Huronian glaciation

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The Huronian glaciation (or Makganyene glaciation)[1] was a glaciation (ice age) that extended from 2.4 billion years ago (Gya) to 2.1 Gya, during the Siderian and Rhyacian periods of the Paleoproterozoic era. The Huronian glaciation followed the Great Oxygenation Event (GOE), a time when increased atmospheric oxygen decreased atmospheric methane. The oxygen combined with the methane to form carbon dioxide and water, which do not retain heat as well as methane does.[2] The combination of the oxygen and the glaciation led to a mass extinction on Earth.[3]

Discovery and name[edit]

In 1907, Arthur Philemon Coleman first inferred a "lower Huronian ice age"[4][5] from analysis of a geological formation near Lake Huron in North America. This formation consists of two non-glacial sediment deposits found between three horizons of glacial deposits of the Huronian Supergroup, deposited between 2.5 and 2.2 billion years ago.[6]

Other evidence[edit]

The Gowganda Formation (2.3 Ga) contains "the most widespread and most convincing glaciogenic deposits of this era", according to Eyles and Young. Similar deposits are found in Michigan (2.1–2 Ga), the Black Hills (2.6–1.6 Ga), Chibougamau, Canadian Northern Territories (2.1 Ga) and Wyoming. Similar age deposits occur in the Griquatown Basin (2.3 Ga), India (1.8 Ga) and Australia (2.5—2.0 Ga).[6]

Geological context[edit]

The tectonic setting was one of a rifting continental margin. New continental crust would have resulted in chemical weathering. This weathering would pull CO2 out of the atmosphere, cooling the planet through the reduction in greenhouse effect.[citation needed]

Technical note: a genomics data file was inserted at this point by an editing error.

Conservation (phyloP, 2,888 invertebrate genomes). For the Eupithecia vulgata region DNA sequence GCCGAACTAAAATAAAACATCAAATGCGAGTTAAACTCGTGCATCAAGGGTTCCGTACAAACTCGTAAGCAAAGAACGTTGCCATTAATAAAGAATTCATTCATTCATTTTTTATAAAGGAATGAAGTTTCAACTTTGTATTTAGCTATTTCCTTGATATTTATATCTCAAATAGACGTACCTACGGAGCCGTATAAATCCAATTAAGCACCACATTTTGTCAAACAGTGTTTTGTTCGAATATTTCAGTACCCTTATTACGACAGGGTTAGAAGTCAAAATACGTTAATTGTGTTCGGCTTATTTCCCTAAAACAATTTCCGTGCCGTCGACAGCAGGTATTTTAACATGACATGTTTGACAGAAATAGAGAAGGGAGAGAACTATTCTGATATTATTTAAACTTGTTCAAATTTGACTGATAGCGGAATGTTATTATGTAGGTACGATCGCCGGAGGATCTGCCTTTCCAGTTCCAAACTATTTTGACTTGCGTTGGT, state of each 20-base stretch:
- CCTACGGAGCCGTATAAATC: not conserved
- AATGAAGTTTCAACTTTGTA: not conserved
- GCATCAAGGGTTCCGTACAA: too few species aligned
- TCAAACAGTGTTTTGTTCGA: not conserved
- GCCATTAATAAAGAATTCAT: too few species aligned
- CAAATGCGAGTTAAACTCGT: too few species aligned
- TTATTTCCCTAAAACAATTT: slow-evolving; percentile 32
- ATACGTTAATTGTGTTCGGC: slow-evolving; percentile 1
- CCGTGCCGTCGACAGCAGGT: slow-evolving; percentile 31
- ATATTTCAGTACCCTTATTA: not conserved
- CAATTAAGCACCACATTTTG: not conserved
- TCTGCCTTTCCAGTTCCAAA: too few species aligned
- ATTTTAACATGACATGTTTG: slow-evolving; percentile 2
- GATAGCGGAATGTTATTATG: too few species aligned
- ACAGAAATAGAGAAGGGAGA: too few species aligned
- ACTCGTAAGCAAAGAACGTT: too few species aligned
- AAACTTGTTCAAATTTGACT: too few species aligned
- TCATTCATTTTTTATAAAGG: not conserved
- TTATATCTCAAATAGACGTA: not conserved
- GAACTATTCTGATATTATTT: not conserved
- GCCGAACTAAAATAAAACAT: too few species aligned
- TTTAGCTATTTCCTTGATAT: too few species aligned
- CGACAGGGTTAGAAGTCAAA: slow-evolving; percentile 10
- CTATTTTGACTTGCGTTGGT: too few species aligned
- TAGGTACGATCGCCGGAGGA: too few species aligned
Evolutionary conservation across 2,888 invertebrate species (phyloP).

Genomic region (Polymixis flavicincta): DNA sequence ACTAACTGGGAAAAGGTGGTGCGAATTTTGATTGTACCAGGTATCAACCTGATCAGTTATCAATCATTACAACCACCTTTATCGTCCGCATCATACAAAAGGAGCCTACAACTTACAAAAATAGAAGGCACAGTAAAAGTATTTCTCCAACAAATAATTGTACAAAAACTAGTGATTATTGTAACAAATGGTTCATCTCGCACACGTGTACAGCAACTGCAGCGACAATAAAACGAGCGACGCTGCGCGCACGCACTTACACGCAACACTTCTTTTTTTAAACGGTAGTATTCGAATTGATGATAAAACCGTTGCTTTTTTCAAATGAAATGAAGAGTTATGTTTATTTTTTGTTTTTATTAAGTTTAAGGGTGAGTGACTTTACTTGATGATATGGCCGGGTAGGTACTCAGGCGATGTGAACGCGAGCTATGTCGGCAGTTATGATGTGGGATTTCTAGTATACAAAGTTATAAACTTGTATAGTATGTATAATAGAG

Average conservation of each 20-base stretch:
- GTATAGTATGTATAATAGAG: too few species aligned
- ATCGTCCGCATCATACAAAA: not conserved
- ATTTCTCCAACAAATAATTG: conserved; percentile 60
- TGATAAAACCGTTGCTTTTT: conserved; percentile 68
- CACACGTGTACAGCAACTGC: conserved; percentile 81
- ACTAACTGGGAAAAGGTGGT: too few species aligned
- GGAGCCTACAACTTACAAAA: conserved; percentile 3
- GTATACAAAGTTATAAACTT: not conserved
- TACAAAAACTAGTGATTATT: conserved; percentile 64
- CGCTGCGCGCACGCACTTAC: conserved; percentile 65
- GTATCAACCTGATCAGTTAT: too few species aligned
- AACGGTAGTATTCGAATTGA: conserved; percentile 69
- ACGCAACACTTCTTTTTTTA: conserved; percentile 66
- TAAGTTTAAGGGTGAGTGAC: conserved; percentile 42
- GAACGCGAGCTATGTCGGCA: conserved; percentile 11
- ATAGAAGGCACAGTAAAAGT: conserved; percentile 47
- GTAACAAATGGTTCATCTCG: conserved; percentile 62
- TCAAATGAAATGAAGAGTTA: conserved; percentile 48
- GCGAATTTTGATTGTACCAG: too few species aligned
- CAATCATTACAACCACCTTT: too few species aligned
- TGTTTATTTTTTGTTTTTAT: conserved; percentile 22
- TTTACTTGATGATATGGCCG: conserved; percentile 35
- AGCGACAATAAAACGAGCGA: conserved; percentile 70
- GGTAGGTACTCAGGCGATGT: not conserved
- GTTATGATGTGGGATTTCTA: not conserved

Causes and effects[edit]

Before the Huronian Ice Age, most organisms were anaerobic, but around this time, the cyanobacteria evolved oxygenic photosynthesis. These bacteria were able to reproduce at exponential rates due to their new ecological niche, exploiting the abundant energy of the sunlight. Their photosynthesis produced oxygen as a waste product expelled into the air. At first, most of this oxygen was absorbed through the oxidation of surface iron and the decomposition of life forms. However, as the population of the cyanobacteria continued to grow, these oxygen sinks became saturated.[7]

As oxygen "polluted" the atmosphere and oxidised methane, a mass extinction occurred of most life forms, which were anaerobic and to whom oxygen was toxic. Methane's fraction of the atmosphere was reduced to trace gas levels, as it was oxidised into carbon dioxide and water. A different atmosphere emerged which was thinner, with less powerful greenhouse gases. Earth's temperature dropped, partly because solar luminosity was lower at that time so the Earth was more vulnerable to a decline in greenhouse gases. The Huronian Ice Age is thought to be the first time Earth was completely covered in ice, and to have practically stopped photosynthesis.

See also[edit]


  1. ^ Tang, Haoshu; Chen, Yanjing (1 September 2013). "Global glaciations and atmospheric change at ca. 2.3 Ga". Geoscience Frontiers. 4 (5): 583–596. doi:10.1016/j.gsf.2013.02.003.
  2. ^ page "Understanding Global Warming Potentials"
  3. ^ "Geologists uncover ancient mass extinction from 2 billion years ago". 5 September 2019.
  4. ^ Coleman, A. P. (1 March 1907). "A lower Huronian ice age". American Journal of Science. s4-23 (135): 187–192. Bibcode:1907AmJS...23..187C. doi:10.2475/ajs.s4-23.135.187. ISSN 0002-9599.
  5. ^ Bekker, Andrey (2014). "Huronian Glaciation". Encyclopedia of Astrobiology. pp. 1–8. doi:10.1007/978-3-642-27833-4_742-4. ISBN 978-3-642-27833-4.
  6. ^ a b Eyles, Nicholas; Young, Grant (1994). Deynoux, M.; Miller, J.M.G.; Domack, E.W.; Eyles, N.; Fairchild, I.J.; Young, G.M. (eds.). Geodynamic controls on glaciation in Earth history, in Earth's Glacial Record. Cambridge: Cambridge University Press. pp. 3–5. ISBN 978-0-521-54803-8.
  7. ^ Kopp, Robert (14 June 2005). "The Paleoproterozoic snowball Earth: A climate disaster triggered by the evolution of oxygenic photosynthesis". PNAS. 102 (32): 11131–6. Bibcode:2005PNAS..10211131K. doi:10.1073/pnas.0504878102. PMC 1183582. PMID 16061801.